This week is made of awesome! Today is a bank holiday. Tomorrow to Thursday, I'm on the Junior High School trip, and Friday is another holiday. (Oh, and October 10 is also a holiday. 3 long weekends in one pay period? Welcome to Japan.)
Some friends of my Jamaican friend in a neighbouring town came up for the weekend and I hung out with them. We had an absolute blast. There was one thing that kind of bugged me though. They said I didn't sound like a Bajan (Barbadian).
I wasn't bothered by the fact that they said that, but by the fact that it's true. My accent is a bit like water. In the absence of other matter, water doesn't have a colour. But put it near another substance, and you'll be able to see that colour through or reflected in the water. My voice is pretty close to a neutral accent. And I switch accents according to what I'm saying and who I'm saying it to. If I spend a day in the company of someone with a strong accent, I'll pick it up.
So for most of the weekend, I went between the neutral accent, and a Jamaican one. Once they even told me I sounded Trinidadian. And I felt bad, because I love Barbados, and I rep it every time I can, but my accent disappears the minute I talk to someone from somewhere else.
Saturday night, we went to dinner at Mameshichitei (lit. 7 bean restaurant) and the owner, Mama-san, treated us to a Japanese-Western feast. The visiting Jamaicans have only been here 2 months, and the Canadian and my Jamaican friend have been here a year, but my Japanese is better than the rest of the group. As I conversed with Mama-san, the guy sitting next to me kept marvelling at my fluency. (My Japanese isn't really all that good. It's just that you tend to have the same sort of conversation when you socialise, and after 3 years, I've gotten really good at that conversation.)
But one thing he said stuck with me.
"You sound just like a Japanese."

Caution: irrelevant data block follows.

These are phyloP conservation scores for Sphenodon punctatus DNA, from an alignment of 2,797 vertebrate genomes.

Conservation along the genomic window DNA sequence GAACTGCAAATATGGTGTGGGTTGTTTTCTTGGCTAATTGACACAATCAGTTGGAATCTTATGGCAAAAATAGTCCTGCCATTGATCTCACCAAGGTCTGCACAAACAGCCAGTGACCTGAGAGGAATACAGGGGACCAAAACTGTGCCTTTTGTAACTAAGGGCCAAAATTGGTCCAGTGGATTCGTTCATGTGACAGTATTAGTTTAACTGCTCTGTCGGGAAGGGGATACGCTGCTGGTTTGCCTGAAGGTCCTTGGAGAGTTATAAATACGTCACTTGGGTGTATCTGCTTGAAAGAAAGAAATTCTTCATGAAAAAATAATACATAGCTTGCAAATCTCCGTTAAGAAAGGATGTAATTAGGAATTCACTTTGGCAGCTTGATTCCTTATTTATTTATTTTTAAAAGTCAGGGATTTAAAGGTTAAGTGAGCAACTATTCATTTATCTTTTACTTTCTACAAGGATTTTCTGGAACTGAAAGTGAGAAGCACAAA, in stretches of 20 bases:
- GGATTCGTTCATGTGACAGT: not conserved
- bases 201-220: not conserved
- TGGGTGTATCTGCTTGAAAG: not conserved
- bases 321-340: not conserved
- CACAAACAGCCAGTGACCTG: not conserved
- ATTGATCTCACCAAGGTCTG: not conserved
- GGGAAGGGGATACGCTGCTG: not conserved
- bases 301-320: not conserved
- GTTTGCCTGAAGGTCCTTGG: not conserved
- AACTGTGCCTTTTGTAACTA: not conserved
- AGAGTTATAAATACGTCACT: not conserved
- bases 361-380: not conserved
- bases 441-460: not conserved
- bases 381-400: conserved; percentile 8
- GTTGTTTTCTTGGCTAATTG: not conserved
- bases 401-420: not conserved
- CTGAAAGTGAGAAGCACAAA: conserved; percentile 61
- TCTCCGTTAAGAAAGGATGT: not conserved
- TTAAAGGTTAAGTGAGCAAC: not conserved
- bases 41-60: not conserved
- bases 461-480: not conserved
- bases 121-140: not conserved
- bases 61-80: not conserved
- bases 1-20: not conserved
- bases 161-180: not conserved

And I do. People tell me this all the time. Foreigners who have better Japanese than I do, say they wish they could get the accent down like I do. Plus, I actually make a game out of talking to people when they're not looking at me, and then watching the shock as they realise I'm not Japanese.
My muted, malleable accent applies to foreign languages. When I was in Colombia, the Colombians all thought I was from San Andres, an island off the coast. French people think I'm from Martinique. Martiniquans think I'm from Quebec. It never seems to occur to Spanish and French speakers that I didn't grow up speaking the language. If it weren't so highly unlikely for me to be a Black Japanese, the same thing might happen here, until I got past the depth of conversation I'm comfortable with.
And all of this is because my ears pick up on subtleties and my mouth translates them in a way that other people don't seem to do. And all this happens naturally.
In one case, it's maybe a bad thing. On the other hand, it's one of the things that facilitates me easily transitioning back and forth between 5 languages. Sometimes, the very same things that are a source of pain, discomfort, shame, etc are also what bring our greatest joys, and make our acheivements possible. Good and bad don't exist in a vaccum.
Life is relative.
It's Monday. That's what's on my mind.